Side note: For shooting sports like Hockey a lens hood is super important as there are often a ton of bright light sources around the arena that cause flaring. Being able to mitigate that as much as possible is important. That said, duct tape the damn thing to the camera or buy one that screws into the filter thread, standard lens hoods come off way too easily for a situation where having it fall off could ruin a game or injure someone.

Benton Lam's picture

Point taken.

There have been photographers that managed to survive a puck hit with UV filter, but that's not exactly a repeatable experiment (nor would you want to).

And a hood is most certainly needed for functional reasons.

At the end of the day, I'm in agreement that lens hood is a much better choice for most as some kind of drop protection, and I'd avoid using a UV filter for that purpose anyways.

Deleted Account's picture

In general, I prefer to use a cap (+ hood) to protect my lens ... I know you can waste time by removing the lens cap and miss a photo, but when you take landscape pictures, it's more like rare that the landscape runs away…

Guy Incognito's picture

The funny thing is that in the situation you were in I might actually advocate for UV filters, in addition to lens hoods.

I think UV filters are defensible where stuff like snow or sand are often blown into the front element of the lens. The abrasive nature of the sand would be of a particular concern & the moisture from the snow constantly building up on the front element could seep into the lens.

Nonetheless, I am glad your equipment (and you!) survived. :)

Keith Meinhold's picture

I had the exact same circumstance while photographing down here on Miami Beach. Ok, I'm joking! Thanks for the insight.

Deleted Account's picture

Hoods on all the time here for that reason. As for UV filters, best upsell any camera she can wish for.
In 12 years of professional photography I have used a UV filter once. When shooting muddy motocross close up. Lens element was fine, camera was utterly F**&ed from all the mud and sand though.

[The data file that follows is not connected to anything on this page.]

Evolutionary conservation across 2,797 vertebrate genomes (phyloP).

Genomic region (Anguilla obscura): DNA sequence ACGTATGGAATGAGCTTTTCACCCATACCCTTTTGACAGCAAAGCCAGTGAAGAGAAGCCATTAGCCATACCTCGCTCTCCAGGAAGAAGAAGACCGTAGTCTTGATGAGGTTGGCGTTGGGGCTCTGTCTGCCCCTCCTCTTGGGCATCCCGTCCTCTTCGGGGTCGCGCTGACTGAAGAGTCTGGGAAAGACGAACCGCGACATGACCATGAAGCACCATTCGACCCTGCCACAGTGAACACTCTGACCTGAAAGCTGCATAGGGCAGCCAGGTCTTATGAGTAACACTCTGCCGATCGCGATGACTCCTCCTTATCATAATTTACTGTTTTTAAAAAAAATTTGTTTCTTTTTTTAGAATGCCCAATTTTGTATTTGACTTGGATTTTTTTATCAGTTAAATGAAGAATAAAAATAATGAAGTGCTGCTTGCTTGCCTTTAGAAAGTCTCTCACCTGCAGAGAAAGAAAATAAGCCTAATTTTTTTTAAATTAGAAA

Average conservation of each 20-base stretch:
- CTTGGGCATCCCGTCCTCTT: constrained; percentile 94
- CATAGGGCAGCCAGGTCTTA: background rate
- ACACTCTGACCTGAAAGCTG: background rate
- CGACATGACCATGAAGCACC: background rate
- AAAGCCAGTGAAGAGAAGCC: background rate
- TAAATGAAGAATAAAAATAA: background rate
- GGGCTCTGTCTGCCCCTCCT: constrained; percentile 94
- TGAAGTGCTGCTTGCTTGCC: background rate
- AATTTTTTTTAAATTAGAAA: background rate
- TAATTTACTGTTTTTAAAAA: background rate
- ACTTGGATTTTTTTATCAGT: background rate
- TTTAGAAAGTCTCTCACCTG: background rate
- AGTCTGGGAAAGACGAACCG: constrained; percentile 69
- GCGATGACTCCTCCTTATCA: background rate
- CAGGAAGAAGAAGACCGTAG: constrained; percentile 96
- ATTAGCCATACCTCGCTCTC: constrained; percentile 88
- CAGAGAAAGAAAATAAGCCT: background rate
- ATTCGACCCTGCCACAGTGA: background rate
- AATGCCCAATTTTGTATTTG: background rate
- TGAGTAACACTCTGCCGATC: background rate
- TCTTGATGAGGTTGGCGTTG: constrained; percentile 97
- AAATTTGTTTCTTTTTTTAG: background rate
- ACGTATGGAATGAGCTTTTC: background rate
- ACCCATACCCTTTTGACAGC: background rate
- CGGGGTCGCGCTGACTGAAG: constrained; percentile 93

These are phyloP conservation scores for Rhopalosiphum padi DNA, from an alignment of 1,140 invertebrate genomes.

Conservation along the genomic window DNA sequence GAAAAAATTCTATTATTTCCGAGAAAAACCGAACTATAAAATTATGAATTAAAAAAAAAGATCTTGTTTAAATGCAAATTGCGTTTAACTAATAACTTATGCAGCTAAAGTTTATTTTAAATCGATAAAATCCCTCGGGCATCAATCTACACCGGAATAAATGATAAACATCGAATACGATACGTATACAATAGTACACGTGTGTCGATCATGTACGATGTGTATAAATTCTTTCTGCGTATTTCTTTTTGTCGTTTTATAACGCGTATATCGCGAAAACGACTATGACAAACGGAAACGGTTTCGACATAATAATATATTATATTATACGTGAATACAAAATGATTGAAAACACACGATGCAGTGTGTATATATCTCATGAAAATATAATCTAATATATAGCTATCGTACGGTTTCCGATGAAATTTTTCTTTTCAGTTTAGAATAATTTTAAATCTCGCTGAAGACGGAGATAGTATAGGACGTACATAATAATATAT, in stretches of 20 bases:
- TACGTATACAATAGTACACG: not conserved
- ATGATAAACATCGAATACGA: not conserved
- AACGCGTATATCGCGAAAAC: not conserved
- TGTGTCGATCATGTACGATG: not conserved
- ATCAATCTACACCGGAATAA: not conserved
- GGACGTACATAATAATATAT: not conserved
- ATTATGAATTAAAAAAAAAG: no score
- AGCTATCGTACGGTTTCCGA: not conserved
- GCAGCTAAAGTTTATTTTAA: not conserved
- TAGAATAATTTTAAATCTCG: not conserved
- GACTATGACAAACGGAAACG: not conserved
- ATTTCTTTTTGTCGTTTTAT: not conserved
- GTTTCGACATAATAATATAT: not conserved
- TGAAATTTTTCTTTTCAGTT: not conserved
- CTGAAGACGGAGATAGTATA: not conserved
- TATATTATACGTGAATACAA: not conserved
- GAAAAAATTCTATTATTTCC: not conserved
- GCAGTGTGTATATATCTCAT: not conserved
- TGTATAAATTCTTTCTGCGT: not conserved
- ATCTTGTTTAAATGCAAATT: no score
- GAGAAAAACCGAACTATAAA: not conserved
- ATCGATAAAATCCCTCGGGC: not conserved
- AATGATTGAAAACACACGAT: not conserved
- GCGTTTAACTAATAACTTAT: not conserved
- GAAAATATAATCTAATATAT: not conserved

Patrick Smith's picture

I always use lens hoods, even when I am shooting indoor like at an NBA game. They are a far better option for protection than a filter and of course have the added benefit of blocking out stray light from the sides. However if my hood on my 400mm 2.8 VR was to break like your's did it would still cost $900 to replace. Of course better than a new $10k lens, but still ridiculously expensive and you wouldn't want to lose one either!

Patrick Smith's picture

Before you jump for joy I would first inspect the lens mount and make sure it did not bend in anyway and second make sure you do not now have a decentered lens. I would be very surprised if one or the other was not there from what you described. A weak point to Sony camera's is their mount and a bent camera lens mount is no good and will cause autofocus issues.

Paulo Macedo's picture

Ahhhh yes! Same thing happened to me. Lens hood "saved" my 6D + EF 135 1:2. At least I thought so, untill some 3 months later the lens stopped focusing at infinity.
Sent the lens through CPS and some teflon elements inside were cracked which caused the lens to fail later.
As for the 6D, that thing could fall off the Empire State Building and still work.

Dennis Fahringer's picture

Perhaps a small point. In the years I shot film, UV filters (pale yellow) were preferred by some for black+white shooting, skylight (1B) filters (pink) were preferred by some for shooting color slide film. My preference since I switched years ago to shooting with digital is clear glass filters (no color at all to them to effect your photos). Both Hoya and B+W sell these.

Martin Angelo Sunesen's picture

I am saddened that lens hoods aren't always included with the lens, its should be, especially if you pay thousands of dollars or in my case kroner on it.

Roger Millett's picture

Many years ago when I was flying in the Air Force we landed at a dirt strip in Cambodia. I saw some monks in their saffron robes holding AK-47 assault rifles watching us so I decided to open the top hatch and take a picture. After several pictures I decided I had pressed my luck far enough and put my Nikon F2 with Tamron 35-220 lens on the top bunk so I could close the hatch. Naturally I knocked it off the bunk, onto the steel deck, down 3 steps to the next steel deck, down two more steps, and finally into the dirt. I just knew it was totaled. Turns out it was scratched from the bouncing, but only the aluminum lens hood was bent. The meter wasn’t even thrown off as I compared it with a friend’s F2 when we got back to base. Been a Nikon user ever since. And always try to be more careful.

Deleted Account's picture

Early in my photo adventures, after commiserating with someone who destroyed their camera by dropping it, I resolved to always use the neck strap for my point-and-shoot, wrapping it around my wrist sometimes. Unless it is on the table in front of me, it is always tethered to my person. I stick it in its bag while walking to and fro.

So far, so good. This is not to say I will not do a face-plant sometime in a pile of rocks while wearing my camera. The Canon G12 has served me well. My trusty little HP R507 got damaged in a carry-on. Should have had it in a little case. Picked up its clone off EBay for maybe twelve bucks.

Ideally we replace our working cameras at our leisure with a big and happy upgrade. Best of luck, everyone.


Happend to me 2 months ago, I fell, the lens hood iq broken because it felt this way and everything else is still perfect!